As of 2019, however, only one of Iraq's CH-4Bs was reportedly mission capable. That same year, Jordan sought to sell off its CH-4Bs, possibly indicating that Amman regretted its purchase.


 

LCBXX

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Whilst I wont comment on that, I will say I get treated very differently by Chinese shop keepers when I have my wife with me as opposed to when I'm on my own.
Interesting? Like how? I can't say that I've noticed the same, in that it drew my curiosity.
 

LCBXX

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Forbes writer H.I. Sutton highlighted the December 2019 photo, which apparently depicts no fewer than nine destroyers and an aircraft carrier under construction or fitting out at the yard. “To put that into context, the Royal Navy’s entire destroyer fleet is just six ships,” Sutton explained. “And this yard is just part of a much bigger construction program.”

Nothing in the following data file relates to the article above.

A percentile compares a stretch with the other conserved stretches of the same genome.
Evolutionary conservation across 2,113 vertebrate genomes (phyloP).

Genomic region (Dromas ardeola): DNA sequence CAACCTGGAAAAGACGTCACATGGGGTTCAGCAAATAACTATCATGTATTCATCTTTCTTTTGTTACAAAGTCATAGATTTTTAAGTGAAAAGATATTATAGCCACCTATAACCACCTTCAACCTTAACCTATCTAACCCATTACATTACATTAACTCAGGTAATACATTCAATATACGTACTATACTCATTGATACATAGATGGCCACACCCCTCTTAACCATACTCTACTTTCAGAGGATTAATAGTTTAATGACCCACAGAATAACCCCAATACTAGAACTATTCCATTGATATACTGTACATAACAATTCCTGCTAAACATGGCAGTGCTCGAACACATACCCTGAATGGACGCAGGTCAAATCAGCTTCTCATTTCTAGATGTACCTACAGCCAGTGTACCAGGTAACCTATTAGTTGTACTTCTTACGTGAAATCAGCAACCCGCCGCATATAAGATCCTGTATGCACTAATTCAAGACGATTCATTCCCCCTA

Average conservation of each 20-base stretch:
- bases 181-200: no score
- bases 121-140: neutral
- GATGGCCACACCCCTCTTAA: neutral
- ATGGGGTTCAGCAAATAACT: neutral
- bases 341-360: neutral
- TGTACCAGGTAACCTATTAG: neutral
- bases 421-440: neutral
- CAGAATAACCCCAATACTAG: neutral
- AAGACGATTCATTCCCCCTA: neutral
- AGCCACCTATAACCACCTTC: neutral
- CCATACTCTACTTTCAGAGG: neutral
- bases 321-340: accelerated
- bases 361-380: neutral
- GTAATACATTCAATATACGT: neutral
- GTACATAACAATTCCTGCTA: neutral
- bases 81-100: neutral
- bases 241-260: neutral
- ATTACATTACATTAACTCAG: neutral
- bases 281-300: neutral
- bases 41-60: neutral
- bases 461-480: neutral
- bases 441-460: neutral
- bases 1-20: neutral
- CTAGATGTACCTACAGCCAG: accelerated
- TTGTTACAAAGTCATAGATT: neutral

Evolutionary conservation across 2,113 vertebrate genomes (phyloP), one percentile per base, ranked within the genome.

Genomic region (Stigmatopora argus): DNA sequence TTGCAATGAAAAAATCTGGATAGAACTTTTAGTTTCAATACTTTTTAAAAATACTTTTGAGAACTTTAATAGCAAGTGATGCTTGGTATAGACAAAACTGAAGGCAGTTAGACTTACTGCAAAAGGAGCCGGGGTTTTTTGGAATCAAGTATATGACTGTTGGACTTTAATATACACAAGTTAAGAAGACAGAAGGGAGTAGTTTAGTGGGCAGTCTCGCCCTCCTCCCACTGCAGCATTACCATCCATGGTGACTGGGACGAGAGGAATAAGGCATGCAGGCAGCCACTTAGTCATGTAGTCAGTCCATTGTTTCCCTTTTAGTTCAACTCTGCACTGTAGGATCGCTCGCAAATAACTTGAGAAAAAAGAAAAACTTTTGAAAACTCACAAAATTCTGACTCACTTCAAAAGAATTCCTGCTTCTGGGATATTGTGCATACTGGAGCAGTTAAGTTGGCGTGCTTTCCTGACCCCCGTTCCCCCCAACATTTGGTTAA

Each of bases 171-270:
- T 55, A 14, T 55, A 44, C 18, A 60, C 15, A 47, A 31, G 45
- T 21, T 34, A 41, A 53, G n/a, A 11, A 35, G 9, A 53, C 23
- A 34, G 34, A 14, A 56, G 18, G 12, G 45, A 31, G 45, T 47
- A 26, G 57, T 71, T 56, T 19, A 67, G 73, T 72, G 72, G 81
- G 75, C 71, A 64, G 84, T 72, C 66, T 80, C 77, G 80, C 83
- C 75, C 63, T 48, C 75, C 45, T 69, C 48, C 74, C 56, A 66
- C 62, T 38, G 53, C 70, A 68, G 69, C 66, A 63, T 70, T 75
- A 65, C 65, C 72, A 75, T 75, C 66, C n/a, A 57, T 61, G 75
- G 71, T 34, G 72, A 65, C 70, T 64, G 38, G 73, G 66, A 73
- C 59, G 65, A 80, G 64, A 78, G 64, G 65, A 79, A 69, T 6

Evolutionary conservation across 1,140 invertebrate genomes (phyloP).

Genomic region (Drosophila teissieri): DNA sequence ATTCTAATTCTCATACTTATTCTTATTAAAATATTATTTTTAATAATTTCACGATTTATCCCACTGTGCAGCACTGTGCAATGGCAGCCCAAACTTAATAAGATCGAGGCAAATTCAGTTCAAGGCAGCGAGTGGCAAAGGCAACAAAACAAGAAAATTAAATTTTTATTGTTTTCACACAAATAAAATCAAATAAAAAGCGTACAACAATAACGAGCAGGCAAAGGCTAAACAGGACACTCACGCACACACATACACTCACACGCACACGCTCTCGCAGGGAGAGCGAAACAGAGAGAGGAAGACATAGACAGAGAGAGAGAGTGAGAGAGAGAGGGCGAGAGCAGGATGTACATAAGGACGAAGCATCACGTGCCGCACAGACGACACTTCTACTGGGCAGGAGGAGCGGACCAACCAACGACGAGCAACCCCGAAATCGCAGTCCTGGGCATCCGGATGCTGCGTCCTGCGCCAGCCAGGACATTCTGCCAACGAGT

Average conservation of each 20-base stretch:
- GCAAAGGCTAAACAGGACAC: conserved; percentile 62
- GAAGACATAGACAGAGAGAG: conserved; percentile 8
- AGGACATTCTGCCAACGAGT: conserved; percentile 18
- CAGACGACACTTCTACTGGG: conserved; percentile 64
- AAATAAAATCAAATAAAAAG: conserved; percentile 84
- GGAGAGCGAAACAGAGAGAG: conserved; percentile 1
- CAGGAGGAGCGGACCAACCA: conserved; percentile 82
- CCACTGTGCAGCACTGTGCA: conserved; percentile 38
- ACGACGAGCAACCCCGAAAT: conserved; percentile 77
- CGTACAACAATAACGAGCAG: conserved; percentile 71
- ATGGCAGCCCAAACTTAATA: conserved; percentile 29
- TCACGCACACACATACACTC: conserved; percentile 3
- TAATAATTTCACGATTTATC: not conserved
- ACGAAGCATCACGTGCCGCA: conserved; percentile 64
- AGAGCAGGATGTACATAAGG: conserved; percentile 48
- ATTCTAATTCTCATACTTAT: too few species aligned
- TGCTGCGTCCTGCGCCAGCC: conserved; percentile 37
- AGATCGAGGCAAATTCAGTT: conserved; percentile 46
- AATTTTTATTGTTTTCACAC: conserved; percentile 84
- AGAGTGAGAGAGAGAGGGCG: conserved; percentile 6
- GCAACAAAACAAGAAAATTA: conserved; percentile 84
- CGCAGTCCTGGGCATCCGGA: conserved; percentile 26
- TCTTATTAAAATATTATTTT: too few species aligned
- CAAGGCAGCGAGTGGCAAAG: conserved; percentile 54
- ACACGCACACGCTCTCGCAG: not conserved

“The Chinese navy of today, and the future, is changed beyond all recognition from the Chinese navy of the past,” Sutton added. “The world naval balance is shifting.”

It’s true. Beijing since the 1990s heavily has invested in a sweeping naval modernization program that has resulted in the Chinese navy growing into the world’s second-largest maritime force.


Some pics and analysis of a few Chinese shipyards:

960x0.jpg


China-Navy-Bohai-Shipyard-expansion1.jpg


960x0.jpg
Astonishing what you can achieve when you have a limitless supply of exploitable labour.
 

Dave

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Unspecified maintenance issues are apparently to blame

Of course. Give a sophisticated first world piece of equipment to third world educated people and you will have maintenance issues. Just like when the SANDF got rid of their first world educated maintainers and substituted third world maintainers for reasons of race optics.